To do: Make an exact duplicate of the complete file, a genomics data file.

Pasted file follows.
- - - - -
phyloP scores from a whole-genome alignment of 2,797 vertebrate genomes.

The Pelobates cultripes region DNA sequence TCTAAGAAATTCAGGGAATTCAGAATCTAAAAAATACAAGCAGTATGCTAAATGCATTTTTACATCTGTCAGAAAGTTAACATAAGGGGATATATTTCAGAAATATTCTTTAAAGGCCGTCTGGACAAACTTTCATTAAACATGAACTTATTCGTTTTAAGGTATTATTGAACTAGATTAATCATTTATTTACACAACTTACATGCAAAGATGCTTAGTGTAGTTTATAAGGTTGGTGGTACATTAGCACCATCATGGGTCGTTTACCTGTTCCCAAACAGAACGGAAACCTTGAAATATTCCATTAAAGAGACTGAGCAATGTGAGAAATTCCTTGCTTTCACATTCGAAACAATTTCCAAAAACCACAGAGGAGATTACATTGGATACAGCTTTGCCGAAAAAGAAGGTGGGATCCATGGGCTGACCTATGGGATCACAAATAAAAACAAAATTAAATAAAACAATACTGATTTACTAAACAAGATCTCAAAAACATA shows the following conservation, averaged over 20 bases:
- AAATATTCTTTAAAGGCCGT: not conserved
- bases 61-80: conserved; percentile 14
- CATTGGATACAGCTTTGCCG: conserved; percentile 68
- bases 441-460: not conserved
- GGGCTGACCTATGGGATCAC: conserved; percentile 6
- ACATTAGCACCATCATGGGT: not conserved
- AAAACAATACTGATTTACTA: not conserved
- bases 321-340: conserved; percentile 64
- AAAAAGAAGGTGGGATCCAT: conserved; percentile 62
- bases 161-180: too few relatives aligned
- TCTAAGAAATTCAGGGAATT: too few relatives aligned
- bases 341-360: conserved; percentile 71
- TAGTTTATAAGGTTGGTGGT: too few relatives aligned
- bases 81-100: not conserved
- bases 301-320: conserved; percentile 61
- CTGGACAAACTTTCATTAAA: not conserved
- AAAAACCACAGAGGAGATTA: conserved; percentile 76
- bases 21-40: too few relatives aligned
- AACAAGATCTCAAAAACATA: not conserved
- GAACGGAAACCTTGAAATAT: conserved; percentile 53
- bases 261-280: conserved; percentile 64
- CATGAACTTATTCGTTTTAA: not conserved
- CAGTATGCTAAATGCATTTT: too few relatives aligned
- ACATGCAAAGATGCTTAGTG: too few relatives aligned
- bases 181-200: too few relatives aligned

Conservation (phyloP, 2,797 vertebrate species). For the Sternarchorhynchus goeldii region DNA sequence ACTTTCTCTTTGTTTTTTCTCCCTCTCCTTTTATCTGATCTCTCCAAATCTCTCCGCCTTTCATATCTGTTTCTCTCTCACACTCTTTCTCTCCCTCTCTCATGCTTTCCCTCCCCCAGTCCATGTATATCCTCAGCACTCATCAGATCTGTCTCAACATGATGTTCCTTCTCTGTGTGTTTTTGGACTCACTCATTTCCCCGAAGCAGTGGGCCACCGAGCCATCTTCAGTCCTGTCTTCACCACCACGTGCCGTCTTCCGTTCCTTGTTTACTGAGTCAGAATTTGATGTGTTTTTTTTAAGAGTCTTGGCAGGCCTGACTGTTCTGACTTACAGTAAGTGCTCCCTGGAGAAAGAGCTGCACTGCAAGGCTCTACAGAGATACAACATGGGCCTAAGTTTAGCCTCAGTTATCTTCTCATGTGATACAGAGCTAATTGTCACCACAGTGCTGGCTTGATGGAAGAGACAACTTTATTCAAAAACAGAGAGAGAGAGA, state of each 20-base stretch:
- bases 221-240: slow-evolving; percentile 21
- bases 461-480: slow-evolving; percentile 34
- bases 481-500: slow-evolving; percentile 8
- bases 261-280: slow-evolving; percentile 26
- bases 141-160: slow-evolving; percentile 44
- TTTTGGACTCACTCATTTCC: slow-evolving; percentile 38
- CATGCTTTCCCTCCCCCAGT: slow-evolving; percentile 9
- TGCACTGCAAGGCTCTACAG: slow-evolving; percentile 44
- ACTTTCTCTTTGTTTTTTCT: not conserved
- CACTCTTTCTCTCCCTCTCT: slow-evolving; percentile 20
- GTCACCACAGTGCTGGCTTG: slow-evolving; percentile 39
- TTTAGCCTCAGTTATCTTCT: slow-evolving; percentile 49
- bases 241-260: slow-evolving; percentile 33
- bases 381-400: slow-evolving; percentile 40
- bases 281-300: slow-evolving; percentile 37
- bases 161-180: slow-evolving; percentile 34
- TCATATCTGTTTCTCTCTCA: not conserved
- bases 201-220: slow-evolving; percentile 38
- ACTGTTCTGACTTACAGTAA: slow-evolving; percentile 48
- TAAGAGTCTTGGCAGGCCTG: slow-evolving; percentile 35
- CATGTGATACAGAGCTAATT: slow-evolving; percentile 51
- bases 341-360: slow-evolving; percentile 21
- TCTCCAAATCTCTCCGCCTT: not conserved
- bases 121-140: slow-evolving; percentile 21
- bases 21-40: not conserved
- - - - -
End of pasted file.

phyloP scores from a whole-genome alignment of 2,797 vertebrate genomes.

The Pelobates cultripes region DNA sequence TCTAAGAAATTCAGGGAATTCAGAATCTAAAAAATACAAGCAGTATGCTAAATGCATTTTTACATCTGTCAGAAAGTTAACATAAGGGGATATATTTCAGAAATATTCTTTAAAGGCCGTCTGGACAAACTTTCATTAAACATGAACTTATTCGTTTTAAGGTATTATTGAACTAGATTAATCATTTATTTACACAACTTACATGCAAAGATGCTTAGTGTAGTTTATAAGGTTGGTGGTACATTAGCACCATCATGGGTCGTTTACCTGTTCCCAAACAGAACGGAAACCTTGAAATATTCCATTAAAGAGACTGAGCAATGTGAGAAATTCCTTGCTTTCACATTCGAAACAATTTCCAAAAACCACAGAGGAGATTACATTGGATACAGCTTTGCCGAAAAAGAAGGTGGGATCCATGGGCTGACCTATGGGATCACAAATAAAAACAAAATTAAATAAAACAATACTGATTTACTAAACAAGATCTCAAAAACATA shows the following conservation, averaged over 20 bases:
- AAATATTCTTTAAAGGCCGT: not conserved
- bases 61-80: conserved; percentile 14
- CATTGGATACAGCTTTGCCG: conserved; percentile 68
- bases 441-460: not conserved
- GGGCTGACCTATGGGATCAC: conserved; percentile 6
- ACATTAGCACCATCATGGGT: not conserved
- AAAACAATACTGATTTACTA: not conserved
- bases 321-340: conserved; percentile 64
- AAAAAGAAGGTGGGATCCAT: conserved; percentile 62
- bases 161-180: too few relatives aligned
- TCTAAGAAATTCAGGGAATT: too few relatives aligned
- bases 341-360: conserved; percentile 71
- TAGTTTATAAGGTTGGTGGT: too few relatives aligned
- bases 81-100: not conserved
- bases 301-320: conserved; percentile 61
- CTGGACAAACTTTCATTAAA: not conserved
- AAAAACCACAGAGGAGATTA: conserved; percentile 76
- bases 21-40: too few relatives aligned
- AACAAGATCTCAAAAACATA: not conserved
- GAACGGAAACCTTGAAATAT: conserved; percentile 53
- bases 261-280: conserved; percentile 64
- CATGAACTTATTCGTTTTAA: not conserved
- CAGTATGCTAAATGCATTTT: too few relatives aligned
- ACATGCAAAGATGCTTAGTG: too few relatives aligned
- bases 181-200: too few relatives aligned

Conservation (phyloP, 2,797 vertebrate species). For the Sternarchorhynchus goeldii region DNA sequence ACTTTCTCTTTGTTTTTTCTCCCTCTCCTTTTATCTGATCTCTCCAAATCTCTCCGCCTTTCATATCTGTTTCTCTCTCACACTCTTTCTCTCCCTCTCTCATGCTTTCCCTCCCCCAGTCCATGTATATCCTCAGCACTCATCAGATCTGTCTCAACATGATGTTCCTTCTCTGTGTGTTTTTGGACTCACTCATTTCCCCGAAGCAGTGGGCCACCGAGCCATCTTCAGTCCTGTCTTCACCACCACGTGCCGTCTTCCGTTCCTTGTTTACTGAGTCAGAATTTGATGTGTTTTTTTTAAGAGTCTTGGCAGGCCTGACTGTTCTGACTTACAGTAAGTGCTCCCTGGAGAAAGAGCTGCACTGCAAGGCTCTACAGAGATACAACATGGGCCTAAGTTTAGCCTCAGTTATCTTCTCATGTGATACAGAGCTAATTGTCACCACAGTGCTGGCTTGATGGAAGAGACAACTTTATTCAAAAACAGAGAGAGAGAGA, state of each 20-base stretch:
- bases 221-240: slow-evolving; percentile 21
- bases 461-480: slow-evolving; percentile 34
- bases 481-500: slow-evolving; percentile 8
- bases 261-280: slow-evolving; percentile 26
- bases 141-160: slow-evolving; percentile 44
- TTTTGGACTCACTCATTTCC: slow-evolving; percentile 38
- CATGCTTTCCCTCCCCCAGT: slow-evolving; percentile 9
- TGCACTGCAAGGCTCTACAG: slow-evolving; percentile 44
- ACTTTCTCTTTGTTTTTTCT: not conserved
- CACTCTTTCTCTCCCTCTCT: slow-evolving; percentile 20
- GTCACCACAGTGCTGGCTTG: slow-evolving; percentile 39
- TTTAGCCTCAGTTATCTTCT: slow-evolving; percentile 49
- bases 241-260: slow-evolving; percentile 33
- bases 381-400: slow-evolving; percentile 40
- bases 281-300: slow-evolving; percentile 37
- bases 161-180: slow-evolving; percentile 34
- TCATATCTGTTTCTCTCTCA: not conserved
- bases 201-220: slow-evolving; percentile 38
- ACTGTTCTGACTTACAGTAA: slow-evolving; percentile 48
- TAAGAGTCTTGGCAGGCCTG: slow-evolving; percentile 35
- CATGTGATACAGAGCTAATT: slow-evolving; percentile 51
- bases 341-360: slow-evolving; percentile 21
- TCTCCAAATCTCTCCGCCTT: not conserved
- bases 121-140: slow-evolving; percentile 21
- bases 21-40: not conserved